Casinos adopt micro markets for faster and better food for employees
With casinos more often than not being a 24/7 operation, employers are seeking out new and more effective ways to feed their staffs. One potential solution for workers and management alike is the micro market, an automated store that not only provides numerous food and beverage options, but also saves money on the bottom line.
Although micro markets have only been around since 2010, the concept is quickly gaining popularity. According to The National Automatic Merchandising Association (NAMA), more than 9,000 micro market units will be in place nationwide by the end of 2014. NAMA also predicts that the category will grow to 35,000 units by 2022.
Micro markets, or unattended mini convenience stores, are workplace refreshment centers that offer a variety of fresh food with a self-service check out. From salads and sandwiches to snacks and an array of beverages, micro markets work to not only refresh staffs, but themselves as well; sending a message to a local warehouse when a market needs re-stocking.
Gaming facilities have been among the early converts to the micro market product. “We have been servicing [casinos] since right about the time we started,” said Jim Mitchell, president of Company Kitchen, a producer and distributor of micro markets.
Unlike the vending machines you would typically find in employee break rooms, Company Kitchen offers more than a machine can deliver—crisp salads, fresh sandwiches, dairy products, fruit, yogurt, protein drinks, juices and more, along with 24/7 convenience. There is no cashier and all transactions are handled at the kiosk using a Company Kitchen card or on a personal debit/credit card.
“What we traditionally do is replace either a bank of vending machines or a small, convenience-sized full-service cafeteria,” Mitchell said. He explained that Company Kitchen found that casinos were spending more money than they needed to on employee meals—typically a hot meal service from the front-of-house kitchen or a smaller satellite kitchen. “But the cost of doing so has run the casino somewhere in the neighborhood of $8-10 per employee, per meal. So what they’ve been offering is a benefit to the employee, but what Company Kitchen is able to do is to convert that to a defined contribution,” Mitchell explained. “Somewhere in the neighborhood of $4-5 per meal, we can offer fresh, healthy meals …with a greater variety than they would get in a cafeteria, where they’re just bringing down one or two pans of hot food. We can offer a greater variety for the employee to choose from out of the store.”
When it comes to payment options Company Kitchen also has come up with more convenient ways for employees to pay, and for employers to monitor it. Although credit and debit cards are accepted, Company Kitchen also offers a pre-paid card solution with an employee specific barcode, which can also be registered to their thumb print. “Employees get a certain amount of money on their card for each shift that they work and they charge that off as their meal.” Mitchell said. “They can add more money on their card if they want to spend more, and at the end of the day any money they didn’t spend goes back to the casino.”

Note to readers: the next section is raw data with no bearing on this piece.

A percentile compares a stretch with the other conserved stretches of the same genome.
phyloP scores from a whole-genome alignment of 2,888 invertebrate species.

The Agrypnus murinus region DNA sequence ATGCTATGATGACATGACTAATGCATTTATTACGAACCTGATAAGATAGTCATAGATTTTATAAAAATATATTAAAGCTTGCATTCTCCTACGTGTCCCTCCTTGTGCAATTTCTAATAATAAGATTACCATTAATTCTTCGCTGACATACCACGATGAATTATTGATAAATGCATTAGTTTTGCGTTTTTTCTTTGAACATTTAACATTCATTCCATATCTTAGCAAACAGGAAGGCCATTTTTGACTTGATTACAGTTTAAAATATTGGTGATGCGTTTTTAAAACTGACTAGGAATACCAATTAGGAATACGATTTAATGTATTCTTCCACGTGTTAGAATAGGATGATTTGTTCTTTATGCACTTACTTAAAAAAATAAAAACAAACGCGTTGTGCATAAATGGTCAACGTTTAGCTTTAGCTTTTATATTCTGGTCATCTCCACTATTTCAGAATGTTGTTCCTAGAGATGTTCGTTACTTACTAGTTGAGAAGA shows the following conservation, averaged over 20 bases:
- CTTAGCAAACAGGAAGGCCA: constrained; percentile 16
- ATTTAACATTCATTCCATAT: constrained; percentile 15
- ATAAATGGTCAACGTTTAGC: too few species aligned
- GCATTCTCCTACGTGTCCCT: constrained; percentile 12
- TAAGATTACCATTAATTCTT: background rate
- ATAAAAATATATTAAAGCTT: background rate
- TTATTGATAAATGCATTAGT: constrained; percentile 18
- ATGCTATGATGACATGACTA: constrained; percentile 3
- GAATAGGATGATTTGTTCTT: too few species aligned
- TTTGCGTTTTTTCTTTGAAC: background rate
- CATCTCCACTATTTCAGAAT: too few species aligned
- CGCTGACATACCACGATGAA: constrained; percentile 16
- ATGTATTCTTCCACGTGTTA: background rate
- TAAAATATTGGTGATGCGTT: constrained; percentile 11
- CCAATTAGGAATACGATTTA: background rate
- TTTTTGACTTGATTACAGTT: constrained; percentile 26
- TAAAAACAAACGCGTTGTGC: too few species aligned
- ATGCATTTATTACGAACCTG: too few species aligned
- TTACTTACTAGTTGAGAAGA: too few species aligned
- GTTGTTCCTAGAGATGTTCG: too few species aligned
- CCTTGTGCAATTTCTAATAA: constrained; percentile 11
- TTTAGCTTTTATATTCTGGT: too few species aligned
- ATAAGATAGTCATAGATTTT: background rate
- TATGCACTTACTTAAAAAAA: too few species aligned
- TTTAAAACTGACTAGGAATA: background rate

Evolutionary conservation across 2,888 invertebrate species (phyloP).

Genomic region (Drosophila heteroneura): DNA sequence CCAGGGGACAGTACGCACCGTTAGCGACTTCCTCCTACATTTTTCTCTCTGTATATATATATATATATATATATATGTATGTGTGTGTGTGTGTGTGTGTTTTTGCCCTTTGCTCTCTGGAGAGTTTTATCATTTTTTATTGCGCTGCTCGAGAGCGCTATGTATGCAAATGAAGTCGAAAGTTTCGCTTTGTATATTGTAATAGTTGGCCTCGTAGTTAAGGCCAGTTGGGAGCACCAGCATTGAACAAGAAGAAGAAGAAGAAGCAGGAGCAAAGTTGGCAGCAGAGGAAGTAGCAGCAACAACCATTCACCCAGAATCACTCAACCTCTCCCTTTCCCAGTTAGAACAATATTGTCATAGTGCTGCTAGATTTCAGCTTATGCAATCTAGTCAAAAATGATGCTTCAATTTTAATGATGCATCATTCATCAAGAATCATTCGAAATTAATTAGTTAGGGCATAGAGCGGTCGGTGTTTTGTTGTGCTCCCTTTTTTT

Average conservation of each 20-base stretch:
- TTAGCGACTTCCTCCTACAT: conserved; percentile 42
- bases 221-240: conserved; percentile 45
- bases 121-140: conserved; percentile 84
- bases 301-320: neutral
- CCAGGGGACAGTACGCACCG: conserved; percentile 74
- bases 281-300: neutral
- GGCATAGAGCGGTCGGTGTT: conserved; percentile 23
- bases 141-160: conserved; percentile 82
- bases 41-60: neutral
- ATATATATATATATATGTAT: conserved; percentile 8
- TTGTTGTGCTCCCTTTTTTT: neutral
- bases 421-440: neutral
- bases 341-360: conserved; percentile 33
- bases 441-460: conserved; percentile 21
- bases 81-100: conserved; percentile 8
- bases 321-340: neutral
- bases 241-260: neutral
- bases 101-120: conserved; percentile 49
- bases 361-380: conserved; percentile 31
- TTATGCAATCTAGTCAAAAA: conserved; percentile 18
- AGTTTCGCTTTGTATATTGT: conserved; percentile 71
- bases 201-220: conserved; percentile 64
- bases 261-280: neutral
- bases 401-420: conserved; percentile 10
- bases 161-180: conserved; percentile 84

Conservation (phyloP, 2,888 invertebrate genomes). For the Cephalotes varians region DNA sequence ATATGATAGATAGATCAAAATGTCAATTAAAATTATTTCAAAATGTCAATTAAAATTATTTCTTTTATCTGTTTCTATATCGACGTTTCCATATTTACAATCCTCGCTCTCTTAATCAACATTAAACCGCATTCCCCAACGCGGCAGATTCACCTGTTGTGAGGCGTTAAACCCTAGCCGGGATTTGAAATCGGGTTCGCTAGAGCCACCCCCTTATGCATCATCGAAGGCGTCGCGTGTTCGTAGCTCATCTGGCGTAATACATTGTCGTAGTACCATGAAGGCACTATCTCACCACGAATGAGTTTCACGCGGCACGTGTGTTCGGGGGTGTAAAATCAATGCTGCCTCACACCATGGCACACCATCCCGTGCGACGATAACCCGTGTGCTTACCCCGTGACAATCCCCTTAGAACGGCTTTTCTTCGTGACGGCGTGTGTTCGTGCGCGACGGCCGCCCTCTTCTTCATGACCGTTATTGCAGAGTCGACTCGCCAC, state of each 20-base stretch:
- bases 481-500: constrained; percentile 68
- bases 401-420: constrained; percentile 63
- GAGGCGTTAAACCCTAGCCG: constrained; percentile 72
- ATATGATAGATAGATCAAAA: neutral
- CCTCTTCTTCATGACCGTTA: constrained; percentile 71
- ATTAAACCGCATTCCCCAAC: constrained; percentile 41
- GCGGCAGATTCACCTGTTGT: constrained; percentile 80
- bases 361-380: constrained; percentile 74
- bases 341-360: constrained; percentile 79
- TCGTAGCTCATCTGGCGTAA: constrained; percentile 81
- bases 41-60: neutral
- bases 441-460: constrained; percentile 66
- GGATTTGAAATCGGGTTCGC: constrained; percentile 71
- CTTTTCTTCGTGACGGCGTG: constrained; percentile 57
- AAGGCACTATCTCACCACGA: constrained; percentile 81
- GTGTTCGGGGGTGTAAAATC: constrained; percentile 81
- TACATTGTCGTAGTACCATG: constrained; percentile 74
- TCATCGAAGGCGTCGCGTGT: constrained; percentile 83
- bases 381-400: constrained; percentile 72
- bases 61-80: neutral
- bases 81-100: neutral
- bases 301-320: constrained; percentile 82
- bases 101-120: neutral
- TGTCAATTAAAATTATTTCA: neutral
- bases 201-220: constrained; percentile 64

Sidebar: Market Expansion
Founded in 2011, Company Kitchen (www.companykitchen.com) has carved out a niche in the micro market business by focusing on gaming operations. The company’s micro markets are currently installed in the following casino locations:
- Binion’s Gambling Hall & Hotel—Las Vegas
- Colorado Belle—Laughlin, Nev.
- Edgewater—Laughlin, Nev.
- Harrah’s—Council Bluffs, Iowa
- Harrah’s—North Kansas City, Mo.
- Harrah’s—Metropolis, Ill.
- Hollywood Casino—Toledo, Ohio
- Hollywood Casino—Tunica, Miss.
- Hollywood Gaming—Dayton, Ohio
- Hollywood Gaming—Youngstown, Ohio
- Horseshoe Casino—Bosier City, La.
- Horseshoe Casino—Cleveland
- Isle Casino Hotel—Black Hawk, Colo.
- Isle Casino Hotel—Waterloo, Iowa
- Lady Luck—Blackhawk, Colo.
- Thistle Down Racino—Cleveland
- Wheeling Island Casino—Wheeling, W.Va.
In order to have a Company Kitchen installed, operators will need the space to put in the store, which is essentially one wall with a minimum of 13 linear feet. Everything they put in is modular and can be customized to fit a space. Second is electrical power, enough to run a few refrigerators and the kiosk. And finally the piece that holds it all together is an Internet connection.
The Internet connection is used to record sales transactions, which reports back to Company Kitchen servers, which sends a replenishment order to the warehouse, driving the process of keeping the store filled and fresh products being refilled on a regular basis. Some micro markets also provide HR professionals wellness support, allowing HR to see the collective nutritional habits of their employees, as well as to monitor if employees are stealing or misusing the micro market.
Mitchell said that excitement around micro markets is building in the casino industry as employers learn about their convenience and money-saving power. “As far as I’m aware [Company Kitchen is] the only one that has been specifically designed with the capabilities for loading and unloading of funds onto an employee’s card,” he said. “It’s an area that we really also have a much greater experience in. We’re really the first micro market concept to come to a casinos and we have by far the largest market share in that vertical.”